Line Luplau (1823-1891) was a Danish feminist and suffragist. She was the co-founder of the Danske Kvindeforeningers Valgretsforbund or DKV (The United Danish Suffrage Movements For Women) and first chairperson in 1889-1891.
Line Luplau was the daughter of the vicar Hans Christian Monrad (1780-1825) and Ferdinandine Henriette Gieertsen (1783-1871) and married the vicar Daniel Carl Erhard Luplau (1818-1909), in 1847.
Luplau developed an early frustration over the fact that women was not recognized full rights as humans because of their sex. This interest is regarded to have developed from the public debate following the controversial novel Clara Raphael by Mathilde Fibiger (1851). Her spouse served as a vicar in a parish in Slesvig-Holsten, and the family was forced to leave for Varde when this part of Denmark was lost after the war in 1864. In Varde, Luplau founded a charity organisation, and became the first woman in Denmark to speak at a national celebration.
In 1872, Luplau became a member of the local branch of the women's organisation Dansk Kvindesamfund (DK) alongside her spouse and her daughter Marie Luplau. Her interest in women's rights focused on woman suffrage and equal political rights, and she belonged to the opposition group within the DK. In 1888, she delivered a list of 1702 names in support to Fredrik Bajer's motion in the parliament of women suffrage as the representative of the DK. In 1885, she belonged to the supporters of the newly founded women's organisation Kvindelig Fremskridtsforening (KF), a fraction of former DK- members, and served in the KF central comity in 1886. In 1886, she moved to Copenhagen after her husband's retirement, and in 1888, she represented KF at the first Nordic women's conference in Copenhagen, where she and Johanne Meyer presented women suffrage as one of the four main issues within women's rights. Line Luplau became one of the leading figures of the Danish women suffrage movement, and served in the board of the KF-paper Hvad vi vil alongside Matilde Bajer, Anna Nielsen and Massi Bruhn.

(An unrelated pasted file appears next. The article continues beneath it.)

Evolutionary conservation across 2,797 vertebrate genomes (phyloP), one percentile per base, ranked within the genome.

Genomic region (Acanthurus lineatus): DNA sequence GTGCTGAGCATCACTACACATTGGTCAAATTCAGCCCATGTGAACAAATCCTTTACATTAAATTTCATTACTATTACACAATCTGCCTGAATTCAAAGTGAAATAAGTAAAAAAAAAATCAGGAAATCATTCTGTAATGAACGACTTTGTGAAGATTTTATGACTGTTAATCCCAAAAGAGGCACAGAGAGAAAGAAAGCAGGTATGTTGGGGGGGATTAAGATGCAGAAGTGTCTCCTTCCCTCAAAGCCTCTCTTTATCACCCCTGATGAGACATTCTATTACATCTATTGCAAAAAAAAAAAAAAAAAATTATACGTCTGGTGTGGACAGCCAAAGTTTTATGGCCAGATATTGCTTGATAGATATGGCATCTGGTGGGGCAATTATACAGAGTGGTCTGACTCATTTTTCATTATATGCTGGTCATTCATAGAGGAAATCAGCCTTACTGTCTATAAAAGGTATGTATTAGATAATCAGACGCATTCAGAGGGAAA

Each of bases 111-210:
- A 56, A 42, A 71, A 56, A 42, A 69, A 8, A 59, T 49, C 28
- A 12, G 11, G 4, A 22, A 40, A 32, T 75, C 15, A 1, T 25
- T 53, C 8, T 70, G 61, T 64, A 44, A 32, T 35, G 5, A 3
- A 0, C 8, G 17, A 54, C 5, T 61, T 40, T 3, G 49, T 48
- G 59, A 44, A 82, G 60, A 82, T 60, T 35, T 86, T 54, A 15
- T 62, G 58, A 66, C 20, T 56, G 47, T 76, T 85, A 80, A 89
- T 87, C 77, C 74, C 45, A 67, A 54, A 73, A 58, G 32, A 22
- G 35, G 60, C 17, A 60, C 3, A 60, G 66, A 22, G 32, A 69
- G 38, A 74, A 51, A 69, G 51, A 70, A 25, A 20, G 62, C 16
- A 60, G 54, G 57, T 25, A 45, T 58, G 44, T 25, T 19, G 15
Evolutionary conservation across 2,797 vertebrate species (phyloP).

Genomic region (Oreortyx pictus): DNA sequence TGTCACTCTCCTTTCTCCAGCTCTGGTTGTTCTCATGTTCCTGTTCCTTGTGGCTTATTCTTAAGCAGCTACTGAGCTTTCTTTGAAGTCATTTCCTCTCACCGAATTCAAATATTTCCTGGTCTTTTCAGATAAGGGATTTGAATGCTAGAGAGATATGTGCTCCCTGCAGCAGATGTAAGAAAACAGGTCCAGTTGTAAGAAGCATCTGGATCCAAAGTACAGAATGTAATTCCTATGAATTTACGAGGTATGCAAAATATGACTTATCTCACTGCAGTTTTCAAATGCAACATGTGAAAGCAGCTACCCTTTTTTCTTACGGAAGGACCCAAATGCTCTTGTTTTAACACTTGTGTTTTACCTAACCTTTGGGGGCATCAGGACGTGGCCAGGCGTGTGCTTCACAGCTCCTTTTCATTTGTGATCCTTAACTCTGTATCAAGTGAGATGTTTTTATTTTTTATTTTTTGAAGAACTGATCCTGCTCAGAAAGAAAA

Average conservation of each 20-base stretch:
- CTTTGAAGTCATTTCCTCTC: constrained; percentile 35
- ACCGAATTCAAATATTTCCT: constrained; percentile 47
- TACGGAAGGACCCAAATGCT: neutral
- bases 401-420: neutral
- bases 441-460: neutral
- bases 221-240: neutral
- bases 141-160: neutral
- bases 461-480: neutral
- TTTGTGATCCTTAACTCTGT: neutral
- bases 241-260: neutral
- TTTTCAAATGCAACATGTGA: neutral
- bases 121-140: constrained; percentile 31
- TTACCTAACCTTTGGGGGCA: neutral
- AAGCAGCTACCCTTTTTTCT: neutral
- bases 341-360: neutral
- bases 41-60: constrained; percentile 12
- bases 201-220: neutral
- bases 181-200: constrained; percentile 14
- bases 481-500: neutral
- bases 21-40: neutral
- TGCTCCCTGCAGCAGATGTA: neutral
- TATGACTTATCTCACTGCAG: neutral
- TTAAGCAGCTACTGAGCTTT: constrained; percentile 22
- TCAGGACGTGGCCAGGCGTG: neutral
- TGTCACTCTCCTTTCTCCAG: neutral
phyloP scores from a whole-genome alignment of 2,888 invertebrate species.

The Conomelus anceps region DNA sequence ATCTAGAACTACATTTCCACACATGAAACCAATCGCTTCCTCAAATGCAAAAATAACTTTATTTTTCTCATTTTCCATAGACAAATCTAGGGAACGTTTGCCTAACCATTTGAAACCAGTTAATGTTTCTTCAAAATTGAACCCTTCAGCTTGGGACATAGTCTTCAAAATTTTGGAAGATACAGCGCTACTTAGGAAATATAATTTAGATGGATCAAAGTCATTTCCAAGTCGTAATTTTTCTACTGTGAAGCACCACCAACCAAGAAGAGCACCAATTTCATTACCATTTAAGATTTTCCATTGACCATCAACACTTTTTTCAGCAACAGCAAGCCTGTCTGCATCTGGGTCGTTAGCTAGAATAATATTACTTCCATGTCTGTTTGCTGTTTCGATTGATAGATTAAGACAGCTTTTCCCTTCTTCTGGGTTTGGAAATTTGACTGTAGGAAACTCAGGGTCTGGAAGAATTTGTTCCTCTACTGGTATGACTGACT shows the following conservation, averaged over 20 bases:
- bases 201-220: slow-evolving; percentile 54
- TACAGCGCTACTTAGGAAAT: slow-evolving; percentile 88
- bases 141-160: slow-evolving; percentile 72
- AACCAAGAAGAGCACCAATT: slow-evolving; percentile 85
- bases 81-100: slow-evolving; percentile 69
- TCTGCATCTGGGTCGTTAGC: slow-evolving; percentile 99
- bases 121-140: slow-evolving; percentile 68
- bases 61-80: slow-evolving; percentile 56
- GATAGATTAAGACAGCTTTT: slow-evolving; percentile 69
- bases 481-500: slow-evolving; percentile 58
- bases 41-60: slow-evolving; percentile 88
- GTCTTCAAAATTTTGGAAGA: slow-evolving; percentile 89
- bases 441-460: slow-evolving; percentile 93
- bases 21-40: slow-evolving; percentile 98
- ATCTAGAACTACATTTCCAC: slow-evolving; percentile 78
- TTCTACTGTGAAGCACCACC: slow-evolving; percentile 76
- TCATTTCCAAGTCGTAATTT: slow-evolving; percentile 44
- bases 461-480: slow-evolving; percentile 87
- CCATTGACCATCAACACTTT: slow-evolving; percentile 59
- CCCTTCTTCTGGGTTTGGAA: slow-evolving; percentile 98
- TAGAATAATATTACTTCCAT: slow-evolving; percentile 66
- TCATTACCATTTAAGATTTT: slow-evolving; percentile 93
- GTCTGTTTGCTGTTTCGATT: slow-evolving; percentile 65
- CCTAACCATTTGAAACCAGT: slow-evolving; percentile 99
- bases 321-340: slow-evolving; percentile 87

In 1889, Line Luplau founded the Danish suffrage movement Kvindevalgretsforeningen (KVF) together with Louise Nørlund, and served as its chairperson in 1889-91. Her goal was to form an organisation exclusively for women suffrage rather than the DK and KF, which handled many different women's issues, and she gathered support from both males and various different political groups, especially the left wing political groups. Line Luplau was a controversial, strict and energetic activist with a direct approach, whose activism aroused strong emotions, and she was not popular among other women's groups, who considered her to have split the women's movement. In 1891, she was forced to resign as chairperson of the KVF for health reasons.
In 1917, her daughter Marie Luplau created a group portrait painting for the Danish parliament depicting the notable members of the women suffrage movement, where Luplau was placed in the front.